US 3298724 A
Description (OCR text may contain errors)
Jan. 17, 1967 J. COLEMAN ETAL 3,298,724
QUICK DISCONNECT MECHANISMS Filed May 20, 1964 2 Sheets-Sheet 1 INVENTORS 72/500025 J COLE/141V BY Jomv M. MAXWELL.
UILjON, SETTLE &. 'Rme HTTOIZNEYS Jam 1967 T. J. COLEMAN ETAL QUICK DISCONNECT MECHANISMS 2 Sheets-Sheet 2 Filed May 20, 1964 INVENTORfi THEODORE J. Cow/-14! BY Jim/v 1. Mnxwuz.
aJ/L 01v, SETTLE & CRAIG ,qrraeueys United States Patent 3,298,724 e QUICK DISCONNECT MECHANISMS Theodore 1. Coleman and John M. Maxwell, Burlington, Iowa, assignors to J. I. Case Company, Racine, Wis., a corporation of Wisconsin Filed May 20, 1964, Ser. No; 368,950 4 Claims. (Cl. 287-l89.36)
The present invention relates to an implement-prime mover coupling and more particularly to a coupling for separably connecting an implement to a tractor or the like, the mechanism being actuated upon relative implement-tractor movement and without the utilization of extraneous actuating mechanism.
With the continued development of tractor-mounted implements and the proliferation of such implements intended for integration with the tractor as a prime mover, the problem of quickly, easily and economically coupling the implement and tractor int-o assembly has received a great deal of attention. The problem becomes particular- 1y acute in connection with larger implements, such as back-hoes, trenchers and the like, which must be secured to the tractor through a tractor-mounted sub-frame. Since such implements are not actuated from the tractor hitch linkage, a rigid connection between the tractor and the implement is desired, this connection being capable of sustaining not only the substantial implement weight but also being capable of resisting those reaction forces imposed upon the tractor during implement actuation.
Various complicated attaching arrangements have been proposed in the prior art, such attaching mechanisms usually requiring an additional hydraulic cylinder or a movable sub-frame interposed between the tractor mounted frame and the implement frame. The expense of such devices, their operational complexities and the additional service requirements imposed by the attaching mechanisms will be obvious.
The present invention now provides a new, extremely simple, completely self-contained coupling mechanism capable of securing even the largest implements into rigid and accurate assembly with a prime mover. No extraneous actuating mechanism whatsoever is required, the entire attaching procedure merely requires alignment between the implement and the tractor and relative movement therebetween the two elements. Further, a simple, frictional lock is provided to maintain the two elements in assembly, once the attachment has been completed,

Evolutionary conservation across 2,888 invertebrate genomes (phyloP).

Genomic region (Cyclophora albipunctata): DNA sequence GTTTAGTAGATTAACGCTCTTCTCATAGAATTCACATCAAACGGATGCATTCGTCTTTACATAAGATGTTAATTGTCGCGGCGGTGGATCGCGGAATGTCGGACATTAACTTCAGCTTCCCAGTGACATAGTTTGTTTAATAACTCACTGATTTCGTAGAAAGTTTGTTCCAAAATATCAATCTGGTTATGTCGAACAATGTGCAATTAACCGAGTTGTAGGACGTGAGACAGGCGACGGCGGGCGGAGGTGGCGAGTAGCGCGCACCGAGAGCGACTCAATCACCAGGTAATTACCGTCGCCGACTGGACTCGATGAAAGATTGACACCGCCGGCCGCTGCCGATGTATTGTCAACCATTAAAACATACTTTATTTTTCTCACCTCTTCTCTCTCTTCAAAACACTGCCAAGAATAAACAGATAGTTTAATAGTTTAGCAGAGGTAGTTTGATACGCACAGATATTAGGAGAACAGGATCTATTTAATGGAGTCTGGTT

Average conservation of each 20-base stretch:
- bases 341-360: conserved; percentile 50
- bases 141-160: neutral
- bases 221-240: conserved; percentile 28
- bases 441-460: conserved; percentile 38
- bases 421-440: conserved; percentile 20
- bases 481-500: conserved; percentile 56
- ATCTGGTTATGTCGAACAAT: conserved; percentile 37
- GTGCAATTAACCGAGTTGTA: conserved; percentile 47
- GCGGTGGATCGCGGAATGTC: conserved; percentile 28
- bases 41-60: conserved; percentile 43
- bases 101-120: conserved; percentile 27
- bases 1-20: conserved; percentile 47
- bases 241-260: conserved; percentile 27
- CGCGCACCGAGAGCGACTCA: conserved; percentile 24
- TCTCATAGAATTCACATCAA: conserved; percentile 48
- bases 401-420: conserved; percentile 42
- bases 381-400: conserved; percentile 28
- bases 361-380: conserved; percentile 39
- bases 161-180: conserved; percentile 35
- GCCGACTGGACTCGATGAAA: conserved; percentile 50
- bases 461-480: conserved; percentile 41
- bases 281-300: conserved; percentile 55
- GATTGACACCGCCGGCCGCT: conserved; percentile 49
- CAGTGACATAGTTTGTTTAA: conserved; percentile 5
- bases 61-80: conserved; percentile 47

Structunally, the present invention incorporates a plurality of transversely projecting attachment pins on one element of the implement-tractor combination, and a corresponding number of equivalently spaced receiving recesses on the other element of the combination. Adjacent the recesses and movable relative thereto are pivotally mounted locking levers, these levers being normally gravi tationa-lly positioned .to block the entrance to the recesses and contactable by the attachment pins. Contact between the pins andthe levers, as the pins enter the recesses upon relative tractor-implement movement, pivots the pins to position a locking portion of the levers behind the pin as the pin enters the recess.
' When the pin is fully bottomed in its recess, the corresponding lever abuts a fixed abutment on the other elernent of the combination, and a locking saddle is manually positioned over the abutments to retain them in their locked positions. Thus, the locking saddle secures the lever against displacement from its locked position, and removal of the saddle is a prerequisite to separation of the implement and the tractor.
Z Upon saddle removal, relative movement of the implement and the tractor cams the levers from their locking position to release the implement from the tractor.
The specific contour of the locking levers, the overbalancing of the levers so that they are always in open position to receive the pin, and the correlation of the abutments for receiving the locking saddles are critical details contributing to operability of the overall connecting structure.
It is, therefore, an important object of the present invention to provide an implement-prime mover coupling actuatable upon relative implement-prime mover movement without the utilization of extraneous actuating mechanisms. I
Another important object of this invention is the provision of an improved implement-tractor connection for rigidly securing an implement to a tractor-mounted frame at a plurality of spaced points and incorporating locking levers actuated upon such relative movement for either coupling or uncoupling the implement and tractor.
It is a further important object to provide an implementtractor coupling wherein a plurality of attachment pins abut locking levers during relative tractor-implement movement to actuate the levers to and from a locking position at which a locking saddle is utilized to separably conmeet the tractor and the implement.